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> I create one single mutex with
> pthread_mutex_init when the program starts. When a new thread is
> created and I need a new Lua thread for it, I lock the mutex,
> call lua_newthread, create the reference to this thread to prevent
> it from being garbage collected (and also to find my Lua thread in
> the next callback from my library), pop t from the main stack and
>  unlock the mutex.

If I'm correct you use a single "administration state" to keep track
of all the states you create with lua_newthread.  The separate states
are then driven by separate pthreads.  This is not safe at all: if the
garbage collector runs in *any* of your states (including the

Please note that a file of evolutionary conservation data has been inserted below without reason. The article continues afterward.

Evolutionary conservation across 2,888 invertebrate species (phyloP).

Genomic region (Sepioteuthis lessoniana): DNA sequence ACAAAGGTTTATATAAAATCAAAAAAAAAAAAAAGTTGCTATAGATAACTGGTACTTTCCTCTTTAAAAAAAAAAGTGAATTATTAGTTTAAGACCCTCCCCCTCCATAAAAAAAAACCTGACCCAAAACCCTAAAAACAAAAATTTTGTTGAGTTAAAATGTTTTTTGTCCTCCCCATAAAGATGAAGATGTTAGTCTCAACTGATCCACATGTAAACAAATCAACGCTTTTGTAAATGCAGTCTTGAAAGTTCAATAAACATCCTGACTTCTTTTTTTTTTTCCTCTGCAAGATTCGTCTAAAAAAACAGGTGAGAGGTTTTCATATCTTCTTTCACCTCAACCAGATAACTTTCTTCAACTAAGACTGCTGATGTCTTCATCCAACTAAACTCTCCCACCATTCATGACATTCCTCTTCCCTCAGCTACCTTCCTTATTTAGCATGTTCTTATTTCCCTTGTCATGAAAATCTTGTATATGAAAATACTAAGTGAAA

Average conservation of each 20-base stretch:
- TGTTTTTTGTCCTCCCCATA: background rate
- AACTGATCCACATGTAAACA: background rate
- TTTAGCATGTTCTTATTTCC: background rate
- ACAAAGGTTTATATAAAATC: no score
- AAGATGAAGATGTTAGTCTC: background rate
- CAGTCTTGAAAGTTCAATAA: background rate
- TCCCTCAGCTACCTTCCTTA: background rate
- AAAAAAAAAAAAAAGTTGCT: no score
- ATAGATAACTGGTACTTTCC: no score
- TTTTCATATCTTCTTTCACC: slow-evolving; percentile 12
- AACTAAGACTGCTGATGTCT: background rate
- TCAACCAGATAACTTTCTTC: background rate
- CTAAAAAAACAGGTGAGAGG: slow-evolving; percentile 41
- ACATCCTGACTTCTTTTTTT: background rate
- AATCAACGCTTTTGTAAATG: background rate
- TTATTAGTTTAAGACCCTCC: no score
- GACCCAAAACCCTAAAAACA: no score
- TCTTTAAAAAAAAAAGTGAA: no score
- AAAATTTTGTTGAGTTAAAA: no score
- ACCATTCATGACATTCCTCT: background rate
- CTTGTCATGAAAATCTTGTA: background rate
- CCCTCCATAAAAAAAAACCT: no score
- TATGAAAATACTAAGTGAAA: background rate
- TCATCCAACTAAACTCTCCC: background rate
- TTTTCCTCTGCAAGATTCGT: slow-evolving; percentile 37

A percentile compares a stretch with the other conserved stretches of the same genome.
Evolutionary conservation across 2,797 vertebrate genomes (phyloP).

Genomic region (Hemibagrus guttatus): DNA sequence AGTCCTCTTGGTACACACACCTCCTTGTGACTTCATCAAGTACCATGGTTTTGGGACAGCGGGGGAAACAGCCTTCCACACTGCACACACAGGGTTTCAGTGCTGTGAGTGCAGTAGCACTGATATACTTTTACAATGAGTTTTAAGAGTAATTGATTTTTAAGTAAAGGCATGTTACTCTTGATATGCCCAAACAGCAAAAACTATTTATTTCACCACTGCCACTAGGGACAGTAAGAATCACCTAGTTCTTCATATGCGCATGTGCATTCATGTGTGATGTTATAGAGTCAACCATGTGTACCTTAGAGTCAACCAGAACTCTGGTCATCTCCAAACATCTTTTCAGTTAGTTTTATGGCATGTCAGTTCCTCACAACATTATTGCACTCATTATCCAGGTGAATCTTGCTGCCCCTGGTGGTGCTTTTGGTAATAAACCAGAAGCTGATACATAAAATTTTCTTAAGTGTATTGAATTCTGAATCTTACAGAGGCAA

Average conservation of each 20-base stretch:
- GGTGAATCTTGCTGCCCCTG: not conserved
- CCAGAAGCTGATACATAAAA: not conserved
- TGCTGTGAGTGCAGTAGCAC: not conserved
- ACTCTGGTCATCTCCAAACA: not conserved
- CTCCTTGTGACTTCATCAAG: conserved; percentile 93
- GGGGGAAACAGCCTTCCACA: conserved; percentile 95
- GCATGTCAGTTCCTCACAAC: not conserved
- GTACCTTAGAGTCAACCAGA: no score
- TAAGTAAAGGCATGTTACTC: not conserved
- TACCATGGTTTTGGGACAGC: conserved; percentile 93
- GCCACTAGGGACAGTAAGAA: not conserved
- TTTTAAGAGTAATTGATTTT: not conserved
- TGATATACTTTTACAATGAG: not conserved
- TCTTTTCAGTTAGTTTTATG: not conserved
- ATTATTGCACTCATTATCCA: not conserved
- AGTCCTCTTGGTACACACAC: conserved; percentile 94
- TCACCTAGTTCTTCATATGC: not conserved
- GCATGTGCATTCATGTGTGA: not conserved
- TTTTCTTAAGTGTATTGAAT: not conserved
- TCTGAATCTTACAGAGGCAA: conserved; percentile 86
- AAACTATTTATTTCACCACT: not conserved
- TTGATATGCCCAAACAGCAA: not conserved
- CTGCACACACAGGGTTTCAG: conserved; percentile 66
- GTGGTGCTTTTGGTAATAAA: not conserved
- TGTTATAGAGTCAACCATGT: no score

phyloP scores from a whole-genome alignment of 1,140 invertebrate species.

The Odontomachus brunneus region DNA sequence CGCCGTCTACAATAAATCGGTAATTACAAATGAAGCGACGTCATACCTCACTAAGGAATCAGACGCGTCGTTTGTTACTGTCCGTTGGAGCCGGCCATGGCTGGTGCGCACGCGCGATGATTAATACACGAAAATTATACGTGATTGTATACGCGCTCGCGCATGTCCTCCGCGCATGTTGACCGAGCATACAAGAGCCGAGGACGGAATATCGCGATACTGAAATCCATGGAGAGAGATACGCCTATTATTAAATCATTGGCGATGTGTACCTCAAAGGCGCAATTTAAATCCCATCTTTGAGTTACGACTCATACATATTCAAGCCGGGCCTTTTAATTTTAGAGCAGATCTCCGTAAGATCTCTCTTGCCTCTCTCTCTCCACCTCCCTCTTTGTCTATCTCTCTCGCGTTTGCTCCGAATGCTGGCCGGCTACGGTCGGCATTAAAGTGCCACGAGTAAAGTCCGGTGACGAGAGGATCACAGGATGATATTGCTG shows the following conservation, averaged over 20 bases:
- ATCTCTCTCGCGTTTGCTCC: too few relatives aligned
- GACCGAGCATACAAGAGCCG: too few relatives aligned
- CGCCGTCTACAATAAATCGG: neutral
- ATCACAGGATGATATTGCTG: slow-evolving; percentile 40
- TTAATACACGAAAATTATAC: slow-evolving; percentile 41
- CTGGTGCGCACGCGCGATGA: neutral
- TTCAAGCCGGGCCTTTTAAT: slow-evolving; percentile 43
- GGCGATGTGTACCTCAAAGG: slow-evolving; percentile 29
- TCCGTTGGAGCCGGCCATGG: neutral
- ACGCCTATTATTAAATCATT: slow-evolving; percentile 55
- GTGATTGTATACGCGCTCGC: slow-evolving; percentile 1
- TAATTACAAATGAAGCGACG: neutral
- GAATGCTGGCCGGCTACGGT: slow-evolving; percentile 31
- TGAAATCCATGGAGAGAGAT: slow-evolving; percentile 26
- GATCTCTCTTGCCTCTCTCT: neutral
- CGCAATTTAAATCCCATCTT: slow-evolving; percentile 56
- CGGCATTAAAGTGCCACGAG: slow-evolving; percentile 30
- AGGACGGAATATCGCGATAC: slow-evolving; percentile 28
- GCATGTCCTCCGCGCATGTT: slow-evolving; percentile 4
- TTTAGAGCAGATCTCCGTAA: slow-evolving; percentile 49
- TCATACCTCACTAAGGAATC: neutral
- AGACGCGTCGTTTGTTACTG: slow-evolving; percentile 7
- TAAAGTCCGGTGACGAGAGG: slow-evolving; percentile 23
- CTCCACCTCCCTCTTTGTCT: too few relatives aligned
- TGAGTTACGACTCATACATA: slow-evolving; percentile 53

administration state) this garbage collect cycle visits *all* your
created states.  So again, two or even more (p)threads are busy in the
same state simultaneously, which is very bad news.  The administration
mutex will not protect you from this...

> After the thread is finished, I close the Lua thread, lock the mutex

Close the thread?  Extra states created with lua_newthread cannot be
closed explicitly, only by a garbage collect cycle (possibly when the
administration state is closed.)  Closing a thread and then removing
it from the registry doesn't help either, the garbage collector will
know of its existence anyway (obviously.)  This will lead to double
destruction of your thread...

> Did I miss something, is this scheme correct?

I'd say it's not safe at all...  If you don't want to use the
lua_lock/lua_unlock facility (and it's easy to see why you wouldn't)
there's not much else you can do than to create completely separate
lua universes with lua_open (or lua_newstate.)